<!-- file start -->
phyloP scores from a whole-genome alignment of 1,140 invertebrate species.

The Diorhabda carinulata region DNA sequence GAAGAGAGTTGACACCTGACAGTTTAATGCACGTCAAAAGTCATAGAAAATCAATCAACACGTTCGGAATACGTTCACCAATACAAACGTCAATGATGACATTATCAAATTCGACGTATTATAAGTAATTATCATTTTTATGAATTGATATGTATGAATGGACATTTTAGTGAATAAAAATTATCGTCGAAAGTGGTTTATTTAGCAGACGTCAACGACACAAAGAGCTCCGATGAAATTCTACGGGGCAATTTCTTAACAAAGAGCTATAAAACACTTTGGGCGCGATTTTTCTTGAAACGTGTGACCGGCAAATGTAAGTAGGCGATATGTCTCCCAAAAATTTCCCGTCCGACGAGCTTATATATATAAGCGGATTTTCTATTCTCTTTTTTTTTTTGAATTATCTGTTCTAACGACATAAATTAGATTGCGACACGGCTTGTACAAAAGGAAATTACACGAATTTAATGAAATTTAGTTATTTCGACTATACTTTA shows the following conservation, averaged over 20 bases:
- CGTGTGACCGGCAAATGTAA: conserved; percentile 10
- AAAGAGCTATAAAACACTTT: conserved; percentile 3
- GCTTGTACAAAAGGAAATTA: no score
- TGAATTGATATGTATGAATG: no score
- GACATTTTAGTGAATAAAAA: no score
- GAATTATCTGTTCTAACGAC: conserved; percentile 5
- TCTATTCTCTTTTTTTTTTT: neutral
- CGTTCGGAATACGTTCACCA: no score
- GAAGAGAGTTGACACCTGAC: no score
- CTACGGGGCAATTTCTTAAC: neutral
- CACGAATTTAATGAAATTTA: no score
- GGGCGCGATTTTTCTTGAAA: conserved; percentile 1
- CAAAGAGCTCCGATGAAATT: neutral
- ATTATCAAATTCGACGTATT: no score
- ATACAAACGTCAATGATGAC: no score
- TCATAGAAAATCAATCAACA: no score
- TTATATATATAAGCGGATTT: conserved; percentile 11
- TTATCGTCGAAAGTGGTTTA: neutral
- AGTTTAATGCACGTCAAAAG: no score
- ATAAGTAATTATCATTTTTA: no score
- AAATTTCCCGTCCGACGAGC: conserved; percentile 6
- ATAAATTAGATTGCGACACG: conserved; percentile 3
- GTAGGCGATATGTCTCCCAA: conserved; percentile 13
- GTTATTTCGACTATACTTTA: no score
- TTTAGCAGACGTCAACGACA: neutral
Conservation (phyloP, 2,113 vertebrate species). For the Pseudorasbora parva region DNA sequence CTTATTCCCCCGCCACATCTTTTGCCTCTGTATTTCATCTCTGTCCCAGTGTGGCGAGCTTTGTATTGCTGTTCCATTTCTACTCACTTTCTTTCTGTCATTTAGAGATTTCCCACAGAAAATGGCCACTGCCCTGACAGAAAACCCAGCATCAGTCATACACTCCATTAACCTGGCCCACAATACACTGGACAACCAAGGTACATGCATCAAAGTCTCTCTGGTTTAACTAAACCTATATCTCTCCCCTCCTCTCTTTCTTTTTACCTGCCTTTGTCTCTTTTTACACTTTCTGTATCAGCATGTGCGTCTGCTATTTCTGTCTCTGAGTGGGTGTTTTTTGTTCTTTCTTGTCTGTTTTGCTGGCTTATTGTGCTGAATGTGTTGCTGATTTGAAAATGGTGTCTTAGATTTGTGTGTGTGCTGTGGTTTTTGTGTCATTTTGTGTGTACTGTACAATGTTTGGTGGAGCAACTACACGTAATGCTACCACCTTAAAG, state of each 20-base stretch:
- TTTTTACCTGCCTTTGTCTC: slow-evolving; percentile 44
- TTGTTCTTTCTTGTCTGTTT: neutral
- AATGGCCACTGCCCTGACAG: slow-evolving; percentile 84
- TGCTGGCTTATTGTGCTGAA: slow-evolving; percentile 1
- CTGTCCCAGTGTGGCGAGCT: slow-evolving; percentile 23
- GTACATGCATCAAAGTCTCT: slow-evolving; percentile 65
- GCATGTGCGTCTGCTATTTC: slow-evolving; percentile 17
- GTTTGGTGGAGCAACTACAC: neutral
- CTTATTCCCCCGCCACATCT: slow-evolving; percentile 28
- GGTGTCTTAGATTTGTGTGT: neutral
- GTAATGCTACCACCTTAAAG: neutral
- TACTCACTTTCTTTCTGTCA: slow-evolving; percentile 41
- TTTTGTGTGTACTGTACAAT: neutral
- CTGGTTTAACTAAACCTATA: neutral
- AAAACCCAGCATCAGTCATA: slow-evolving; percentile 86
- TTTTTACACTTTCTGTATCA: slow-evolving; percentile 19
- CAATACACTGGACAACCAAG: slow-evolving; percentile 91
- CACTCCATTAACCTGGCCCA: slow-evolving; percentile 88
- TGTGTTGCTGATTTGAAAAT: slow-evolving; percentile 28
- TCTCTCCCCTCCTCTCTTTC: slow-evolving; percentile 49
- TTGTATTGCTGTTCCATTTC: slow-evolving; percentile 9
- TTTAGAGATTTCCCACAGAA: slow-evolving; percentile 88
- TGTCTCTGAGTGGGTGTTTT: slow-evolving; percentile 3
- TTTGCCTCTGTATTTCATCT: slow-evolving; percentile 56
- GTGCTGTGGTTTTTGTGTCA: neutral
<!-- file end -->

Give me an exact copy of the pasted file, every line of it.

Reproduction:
phyloP scores from a whole-genome alignment of 1,140 invertebrate species.

The Diorhabda carinulata region DNA sequence GAAGAGAGTTGACACCTGACAGTTTAATGCACGTCAAAAGTCATAGAAAATCAATCAACACGTTCGGAATACGTTCACCAATACAAACGTCAATGATGACATTATCAAATTCGACGTATTATAAGTAATTATCATTTTTATGAATTGATATGTATGAATGGACATTTTAGTGAATAAAAATTATCGTCGAAAGTGGTTTATTTAGCAGACGTCAACGACACAAAGAGCTCCGATGAAATTCTACGGGGCAATTTCTTAACAAAGAGCTATAAAACACTTTGGGCGCGATTTTTCTTGAAACGTGTGACCGGCAAATGTAAGTAGGCGATATGTCTCCCAAAAATTTCCCGTCCGACGAGCTTATATATATAAGCGGATTTTCTATTCTCTTTTTTTTTTTGAATTATCTGTTCTAACGACATAAATTAGATTGCGACACGGCTTGTACAAAAGGAAATTACACGAATTTAATGAAATTTAGTTATTTCGACTATACTTTA shows the following conservation, averaged over 20 bases:
- CGTGTGACCGGCAAATGTAA: conserved; percentile 10
- AAAGAGCTATAAAACACTTT: conserved; percentile 3
- GCTTGTACAAAAGGAAATTA: no score
- TGAATTGATATGTATGAATG: no score
- GACATTTTAGTGAATAAAAA: no score
- GAATTATCTGTTCTAACGAC: conserved; percentile 5
- TCTATTCTCTTTTTTTTTTT: neutral
- CGTTCGGAATACGTTCACCA: no score
- GAAGAGAGTTGACACCTGAC: no score
- CTACGGGGCAATTTCTTAAC: neutral
- CACGAATTTAATGAAATTTA: no score
- GGGCGCGATTTTTCTTGAAA: conserved; percentile 1
- CAAAGAGCTCCGATGAAATT: neutral
- ATTATCAAATTCGACGTATT: no score
- ATACAAACGTCAATGATGAC: no score
- TCATAGAAAATCAATCAACA: no score
- TTATATATATAAGCGGATTT: conserved; percentile 11
- TTATCGTCGAAAGTGGTTTA: neutral
- AGTTTAATGCACGTCAAAAG: no score
- ATAAGTAATTATCATTTTTA: no score
- AAATTTCCCGTCCGACGAGC: conserved; percentile 6
- ATAAATTAGATTGCGACACG: conserved; percentile 3
- GTAGGCGATATGTCTCCCAA: conserved; percentile 13
- GTTATTTCGACTATACTTTA: no score
- TTTAGCAGACGTCAACGACA: neutral
Conservation (phyloP, 2,113 vertebrate species). For the Pseudorasbora parva region DNA sequence CTTATTCCCCCGCCACATCTTTTGCCTCTGTATTTCATCTCTGTCCCAGTGTGGCGAGCTTTGTATTGCTGTTCCATTTCTACTCACTTTCTTTCTGTCATTTAGAGATTTCCCACAGAAAATGGCCACTGCCCTGACAGAAAACCCAGCATCAGTCATACACTCCATTAACCTGGCCCACAATACACTGGACAACCAAGGTACATGCATCAAAGTCTCTCTGGTTTAACTAAACCTATATCTCTCCCCTCCTCTCTTTCTTTTTACCTGCCTTTGTCTCTTTTTACACTTTCTGTATCAGCATGTGCGTCTGCTATTTCTGTCTCTGAGTGGGTGTTTTTTGTTCTTTCTTGTCTGTTTTGCTGGCTTATTGTGCTGAATGTGTTGCTGATTTGAAAATGGTGTCTTAGATTTGTGTGTGTGCTGTGGTTTTTGTGTCATTTTGTGTGTACTGTACAATGTTTGGTGGAGCAACTACACGTAATGCTACCACCTTAAAG, state of each 20-base stretch:
- TTTTTACCTGCCTTTGTCTC: slow-evolving; percentile 44
- TTGTTCTTTCTTGTCTGTTT: neutral
- AATGGCCACTGCCCTGACAG: slow-evolving; percentile 84
- TGCTGGCTTATTGTGCTGAA: slow-evolving; percentile 1
- CTGTCCCAGTGTGGCGAGCT: slow-evolving; percentile 23
- GTACATGCATCAAAGTCTCT: slow-evolving; percentile 65
- GCATGTGCGTCTGCTATTTC: slow-evolving; percentile 17
- GTTTGGTGGAGCAACTACAC: neutral
- CTTATTCCCCCGCCACATCT: slow-evolving; percentile 28
- GGTGTCTTAGATTTGTGTGT: neutral
- GTAATGCTACCACCTTAAAG: neutral
- TACTCACTTTCTTTCTGTCA: slow-evolving; percentile 41
- TTTTGTGTGTACTGTACAAT: neutral
- CTGGTTTAACTAAACCTATA: neutral
- AAAACCCAGCATCAGTCATA: slow-evolving; percentile 86
- TTTTTACACTTTCTGTATCA: slow-evolving; percentile 19
- CAATACACTGGACAACCAAG: slow-evolving; percentile 91
- CACTCCATTAACCTGGCCCA: slow-evolving; percentile 88
- TGTGTTGCTGATTTGAAAAT: slow-evolving; percentile 28
- TCTCTCCCCTCCTCTCTTTC: slow-evolving; percentile 49
- TTGTATTGCTGTTCCATTTC: slow-evolving; percentile 9
- TTTAGAGATTTCCCACAGAA: slow-evolving; percentile 88
- TGTCTCTGAGTGGGTGTTTT: slow-evolving; percentile 3
- TTTGCCTCTGTATTTCATCT: slow-evolving; percentile 56
- GTGCTGTGGTTTTTGTGTCA: neutral